Shane Doby admits to being somewhat of a slow and cautious driver, which was his undoing.

As he and Hannah were headed to their hike at Stone Mountain from their Henry County home, Shane glanced up, saw a black Chevy Silverado 2500 on the tail of his Volvo and said to his wife, “Look at this @%&!”

“He was so close behind that you couldn’t slip in a piece of paper,” said Hannah, who did most of the talking because she was not shot in the mouth.

Before you ask, no, Shane wasn’t clogging the left lane. He was over to the right, minding his own business. Next thing you know, the tailgater had pulled along the driver’s side and Shane, whose window was open, mouthed the word, “What?”

The guy had his window down too. The Dobys expected him to scream his displeasure. Instead, he pointed a gun at them. Hannah hit the floorboard, Shane got shot.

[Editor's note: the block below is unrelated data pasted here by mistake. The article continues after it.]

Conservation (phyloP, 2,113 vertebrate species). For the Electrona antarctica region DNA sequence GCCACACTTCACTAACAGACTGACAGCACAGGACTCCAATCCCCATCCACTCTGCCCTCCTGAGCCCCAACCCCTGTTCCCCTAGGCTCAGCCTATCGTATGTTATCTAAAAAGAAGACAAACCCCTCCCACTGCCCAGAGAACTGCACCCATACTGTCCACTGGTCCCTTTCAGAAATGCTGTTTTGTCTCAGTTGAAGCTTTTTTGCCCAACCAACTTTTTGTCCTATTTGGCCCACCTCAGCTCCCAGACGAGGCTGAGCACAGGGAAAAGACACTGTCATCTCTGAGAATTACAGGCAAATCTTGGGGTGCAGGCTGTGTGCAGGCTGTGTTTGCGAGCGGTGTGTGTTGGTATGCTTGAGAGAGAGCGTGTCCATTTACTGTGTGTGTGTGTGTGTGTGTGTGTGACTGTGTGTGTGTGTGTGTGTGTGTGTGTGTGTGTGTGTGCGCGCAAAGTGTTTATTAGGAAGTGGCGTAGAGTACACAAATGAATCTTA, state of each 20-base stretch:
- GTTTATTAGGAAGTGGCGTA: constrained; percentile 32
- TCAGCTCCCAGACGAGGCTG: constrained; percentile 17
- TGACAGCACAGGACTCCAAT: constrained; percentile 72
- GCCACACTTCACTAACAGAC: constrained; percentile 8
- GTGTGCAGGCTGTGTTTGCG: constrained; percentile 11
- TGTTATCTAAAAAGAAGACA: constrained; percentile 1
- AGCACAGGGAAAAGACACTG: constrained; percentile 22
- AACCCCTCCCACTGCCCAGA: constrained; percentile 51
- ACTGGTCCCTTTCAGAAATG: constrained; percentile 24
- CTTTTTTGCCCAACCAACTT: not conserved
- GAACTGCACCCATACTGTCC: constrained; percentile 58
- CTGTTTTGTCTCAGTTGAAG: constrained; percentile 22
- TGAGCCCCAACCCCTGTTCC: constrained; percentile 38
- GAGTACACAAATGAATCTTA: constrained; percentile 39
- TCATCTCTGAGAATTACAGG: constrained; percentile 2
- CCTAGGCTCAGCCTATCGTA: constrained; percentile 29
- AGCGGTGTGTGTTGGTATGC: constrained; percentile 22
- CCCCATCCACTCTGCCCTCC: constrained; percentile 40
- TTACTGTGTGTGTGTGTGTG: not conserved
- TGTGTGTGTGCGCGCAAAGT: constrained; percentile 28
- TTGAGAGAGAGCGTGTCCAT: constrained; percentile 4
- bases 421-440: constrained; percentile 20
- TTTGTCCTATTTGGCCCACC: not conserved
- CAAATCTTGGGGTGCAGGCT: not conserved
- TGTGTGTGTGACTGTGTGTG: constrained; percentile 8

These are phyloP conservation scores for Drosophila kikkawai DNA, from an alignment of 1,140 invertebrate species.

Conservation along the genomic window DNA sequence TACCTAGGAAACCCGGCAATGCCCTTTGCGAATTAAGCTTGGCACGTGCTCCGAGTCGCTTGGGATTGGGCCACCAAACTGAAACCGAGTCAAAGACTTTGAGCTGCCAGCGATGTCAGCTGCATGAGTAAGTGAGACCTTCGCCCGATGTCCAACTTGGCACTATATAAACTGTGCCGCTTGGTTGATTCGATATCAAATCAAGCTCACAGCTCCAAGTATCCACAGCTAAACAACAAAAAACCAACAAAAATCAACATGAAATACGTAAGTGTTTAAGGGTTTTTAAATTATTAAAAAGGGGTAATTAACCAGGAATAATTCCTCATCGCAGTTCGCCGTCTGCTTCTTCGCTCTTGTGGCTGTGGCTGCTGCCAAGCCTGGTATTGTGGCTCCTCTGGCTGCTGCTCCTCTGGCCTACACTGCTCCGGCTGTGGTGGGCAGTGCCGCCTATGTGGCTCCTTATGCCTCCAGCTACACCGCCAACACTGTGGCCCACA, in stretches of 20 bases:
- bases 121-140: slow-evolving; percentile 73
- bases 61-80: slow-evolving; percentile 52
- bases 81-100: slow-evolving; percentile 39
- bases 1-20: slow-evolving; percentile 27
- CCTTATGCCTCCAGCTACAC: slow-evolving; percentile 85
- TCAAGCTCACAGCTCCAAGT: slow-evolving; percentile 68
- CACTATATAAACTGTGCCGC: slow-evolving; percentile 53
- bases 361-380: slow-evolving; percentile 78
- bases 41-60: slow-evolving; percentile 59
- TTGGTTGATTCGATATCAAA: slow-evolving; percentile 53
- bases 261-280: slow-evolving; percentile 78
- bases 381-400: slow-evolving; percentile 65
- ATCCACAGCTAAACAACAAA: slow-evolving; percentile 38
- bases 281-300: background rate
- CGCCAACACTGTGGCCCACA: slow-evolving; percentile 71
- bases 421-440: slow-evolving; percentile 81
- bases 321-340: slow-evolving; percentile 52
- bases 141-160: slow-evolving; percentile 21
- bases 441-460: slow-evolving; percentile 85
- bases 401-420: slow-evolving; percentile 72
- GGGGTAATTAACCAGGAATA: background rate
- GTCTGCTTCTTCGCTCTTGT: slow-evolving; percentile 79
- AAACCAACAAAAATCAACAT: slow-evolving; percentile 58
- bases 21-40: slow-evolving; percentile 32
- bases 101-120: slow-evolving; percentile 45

“He had a cold look on his face,” she recalled. “No emotion. No emotion at all. He already had his gun on his passenger seat. His hand wasn’t shaking. This wasn’t the first time he did this.”

She saw blood and freaked, urging her husband to pull over as the shooter apparently peeled off onto I-285 going the other way.

Shane said it took maybe 30 seconds to realize he was shot. “It really rung my bell; it was surreal," he said. “I wanted to get to an exit. I wanted to get to a place where they would respond quickly.”